1977: A notorious Legs & Co example of literalism, given Maxine Nightingale's Love Hit Me and deciding the second word of the title is the important one. Their adoption of comedy expressions is fine improvisational work but like us all, Kid Jensen immediately attempts to disassociate himself from goings-on. Look at the end, nobody's watching.
1983: "We start off for starters, right?" Peter Powell, as comfortable with the language as ever. Dexys Midnight Runners in their vagrant finery, Kevin Rowland proving himself one of the worst mimers of all, and presumably he sacked the drummer on a whim at 7.20pm. Sadly the record does not show how Powell introduced Twisted Sister, though you'd assume he'd start pulling down bits of the set in excitement at Dee Snider as demure as expected and that one really excited bloke at the front. Metal = smoke bombs. You should know this by now.
1988: Song For Europe time again, this year's UK entry written by Julie Forsyth (who had been in Guys 'n' Dolls) and sung by Scott Fitzgerald, using Kid Jensen's 1977 hair. This ran Celine Dion's winning song down to the last voter on the night. Glen Goldsmith's look was leather jacket, gloves and tracksuit bottoms, which feels wrong in all sorts of ways. Pet Shop Boys at number one encouraged Chris to put his best sailor's hat on and run an MS-DOS program to remind himself what his band are called.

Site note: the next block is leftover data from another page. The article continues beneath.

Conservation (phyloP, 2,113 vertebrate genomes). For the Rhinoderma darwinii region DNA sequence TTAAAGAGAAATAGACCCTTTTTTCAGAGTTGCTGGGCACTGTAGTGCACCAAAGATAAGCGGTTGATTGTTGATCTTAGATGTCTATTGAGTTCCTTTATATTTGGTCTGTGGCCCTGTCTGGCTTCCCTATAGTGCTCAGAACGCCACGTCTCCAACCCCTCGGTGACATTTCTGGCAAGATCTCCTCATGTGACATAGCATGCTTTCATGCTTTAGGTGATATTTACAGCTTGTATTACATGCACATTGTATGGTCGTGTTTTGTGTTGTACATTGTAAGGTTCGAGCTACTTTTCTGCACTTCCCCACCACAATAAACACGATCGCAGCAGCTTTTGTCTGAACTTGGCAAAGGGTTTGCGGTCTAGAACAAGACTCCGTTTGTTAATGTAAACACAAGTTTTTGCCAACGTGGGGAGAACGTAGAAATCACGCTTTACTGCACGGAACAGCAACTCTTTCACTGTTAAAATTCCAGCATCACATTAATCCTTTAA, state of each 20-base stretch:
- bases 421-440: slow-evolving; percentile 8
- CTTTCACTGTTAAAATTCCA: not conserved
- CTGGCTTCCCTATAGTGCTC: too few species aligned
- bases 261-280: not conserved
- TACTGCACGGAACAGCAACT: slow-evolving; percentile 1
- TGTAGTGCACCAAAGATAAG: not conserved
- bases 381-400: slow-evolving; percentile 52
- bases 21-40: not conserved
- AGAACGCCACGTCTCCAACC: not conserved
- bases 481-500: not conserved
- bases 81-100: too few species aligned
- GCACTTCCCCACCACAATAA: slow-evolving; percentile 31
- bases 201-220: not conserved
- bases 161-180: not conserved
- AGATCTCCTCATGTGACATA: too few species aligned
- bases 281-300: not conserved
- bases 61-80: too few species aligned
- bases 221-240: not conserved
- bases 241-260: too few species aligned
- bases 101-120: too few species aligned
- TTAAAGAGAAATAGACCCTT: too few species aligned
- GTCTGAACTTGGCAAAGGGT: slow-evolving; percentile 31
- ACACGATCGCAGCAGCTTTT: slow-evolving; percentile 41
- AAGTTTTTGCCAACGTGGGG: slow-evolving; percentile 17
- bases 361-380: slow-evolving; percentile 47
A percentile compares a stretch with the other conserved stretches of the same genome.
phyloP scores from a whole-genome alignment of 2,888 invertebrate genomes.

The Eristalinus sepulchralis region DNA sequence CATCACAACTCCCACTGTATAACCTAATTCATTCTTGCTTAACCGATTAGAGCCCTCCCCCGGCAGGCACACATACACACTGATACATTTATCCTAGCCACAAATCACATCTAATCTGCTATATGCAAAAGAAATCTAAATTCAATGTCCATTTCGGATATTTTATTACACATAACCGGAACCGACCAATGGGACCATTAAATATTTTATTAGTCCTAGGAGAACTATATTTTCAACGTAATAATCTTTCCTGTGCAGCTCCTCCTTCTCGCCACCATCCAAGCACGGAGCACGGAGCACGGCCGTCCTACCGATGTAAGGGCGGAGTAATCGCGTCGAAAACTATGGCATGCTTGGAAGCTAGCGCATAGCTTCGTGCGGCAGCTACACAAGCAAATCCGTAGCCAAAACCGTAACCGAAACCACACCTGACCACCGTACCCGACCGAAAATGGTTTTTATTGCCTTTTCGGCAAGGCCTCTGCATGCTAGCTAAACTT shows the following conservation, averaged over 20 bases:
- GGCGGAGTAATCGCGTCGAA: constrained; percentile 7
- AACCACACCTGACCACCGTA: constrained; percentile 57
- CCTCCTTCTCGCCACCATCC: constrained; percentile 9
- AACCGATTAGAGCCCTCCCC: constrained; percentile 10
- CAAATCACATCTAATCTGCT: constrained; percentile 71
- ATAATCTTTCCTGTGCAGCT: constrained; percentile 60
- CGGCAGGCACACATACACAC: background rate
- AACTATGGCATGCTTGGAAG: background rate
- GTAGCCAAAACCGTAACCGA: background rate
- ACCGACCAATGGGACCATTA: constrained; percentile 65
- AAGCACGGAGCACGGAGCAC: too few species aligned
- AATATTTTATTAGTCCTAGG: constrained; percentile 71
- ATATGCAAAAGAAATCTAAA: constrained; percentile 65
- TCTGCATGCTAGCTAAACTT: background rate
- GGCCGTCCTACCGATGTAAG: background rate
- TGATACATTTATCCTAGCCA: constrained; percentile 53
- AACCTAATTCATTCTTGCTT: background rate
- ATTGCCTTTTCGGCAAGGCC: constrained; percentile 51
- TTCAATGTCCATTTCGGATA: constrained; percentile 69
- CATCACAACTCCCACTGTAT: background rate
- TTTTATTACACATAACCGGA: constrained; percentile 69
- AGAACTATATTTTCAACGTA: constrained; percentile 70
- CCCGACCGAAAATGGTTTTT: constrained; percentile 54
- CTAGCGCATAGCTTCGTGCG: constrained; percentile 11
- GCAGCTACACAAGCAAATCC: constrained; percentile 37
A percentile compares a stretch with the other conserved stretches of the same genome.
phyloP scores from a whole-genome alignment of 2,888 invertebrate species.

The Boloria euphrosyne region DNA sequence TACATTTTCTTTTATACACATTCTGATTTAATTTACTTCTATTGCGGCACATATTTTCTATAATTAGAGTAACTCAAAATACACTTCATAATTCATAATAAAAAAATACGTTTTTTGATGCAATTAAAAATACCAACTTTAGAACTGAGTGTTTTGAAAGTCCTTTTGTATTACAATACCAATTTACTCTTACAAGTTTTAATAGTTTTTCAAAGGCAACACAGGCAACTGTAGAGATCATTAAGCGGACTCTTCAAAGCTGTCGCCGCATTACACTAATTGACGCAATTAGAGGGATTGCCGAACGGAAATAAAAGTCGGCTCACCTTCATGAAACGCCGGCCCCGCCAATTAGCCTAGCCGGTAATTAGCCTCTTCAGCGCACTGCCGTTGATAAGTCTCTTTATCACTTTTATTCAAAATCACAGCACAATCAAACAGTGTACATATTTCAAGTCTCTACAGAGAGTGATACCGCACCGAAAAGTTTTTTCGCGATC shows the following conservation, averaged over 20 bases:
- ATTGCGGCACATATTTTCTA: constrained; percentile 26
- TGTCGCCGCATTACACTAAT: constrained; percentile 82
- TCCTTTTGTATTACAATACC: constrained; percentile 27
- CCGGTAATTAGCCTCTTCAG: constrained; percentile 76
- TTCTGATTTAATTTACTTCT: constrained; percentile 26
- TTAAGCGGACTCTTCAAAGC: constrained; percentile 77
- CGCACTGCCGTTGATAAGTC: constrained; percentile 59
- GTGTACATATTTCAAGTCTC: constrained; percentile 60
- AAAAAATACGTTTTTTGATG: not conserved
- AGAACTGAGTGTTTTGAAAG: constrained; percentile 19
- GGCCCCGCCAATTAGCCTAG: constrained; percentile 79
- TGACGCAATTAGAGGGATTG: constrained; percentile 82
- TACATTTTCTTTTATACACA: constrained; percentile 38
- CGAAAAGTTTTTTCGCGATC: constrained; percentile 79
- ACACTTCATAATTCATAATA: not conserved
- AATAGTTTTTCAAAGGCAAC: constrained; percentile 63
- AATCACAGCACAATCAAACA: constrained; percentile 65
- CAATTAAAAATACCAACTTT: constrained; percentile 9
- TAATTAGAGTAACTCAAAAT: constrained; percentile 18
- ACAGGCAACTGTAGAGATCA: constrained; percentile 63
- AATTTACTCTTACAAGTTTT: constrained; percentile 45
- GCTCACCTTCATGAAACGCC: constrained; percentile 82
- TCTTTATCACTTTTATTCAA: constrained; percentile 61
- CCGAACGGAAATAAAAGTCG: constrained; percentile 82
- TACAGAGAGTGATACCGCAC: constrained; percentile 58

1994: More Pet Shop Boys, having moved on just a touch in costume, stage design and delivery. Those computer graphics were cutting edge 3D, because that's what PSBs did in those days. It took the rest of us so long to catch up if you think about it, though the most interesting visual moment is in proper 2D is at 3:03. That looks a lot like the rock journalist Phil Alexander in the red T-shirt, but clearly it's not him, it's the man in the foreground having something of a messiah-impels-thee moment, both somewhat undignified and glorious. Especially as it's David Walliams. No, look again, it actually is. And if you need further proof, look to his left at the man in the flat cap and check shirt. Take That were at number one, indisposed in Europe but not so busy they can't go to a Portakabin and send a bored message back partly to welcome aboard debutant presenter Andi Peters. If only we knew then what we know now where that would lead. Stop chewing that straw thing, Williams.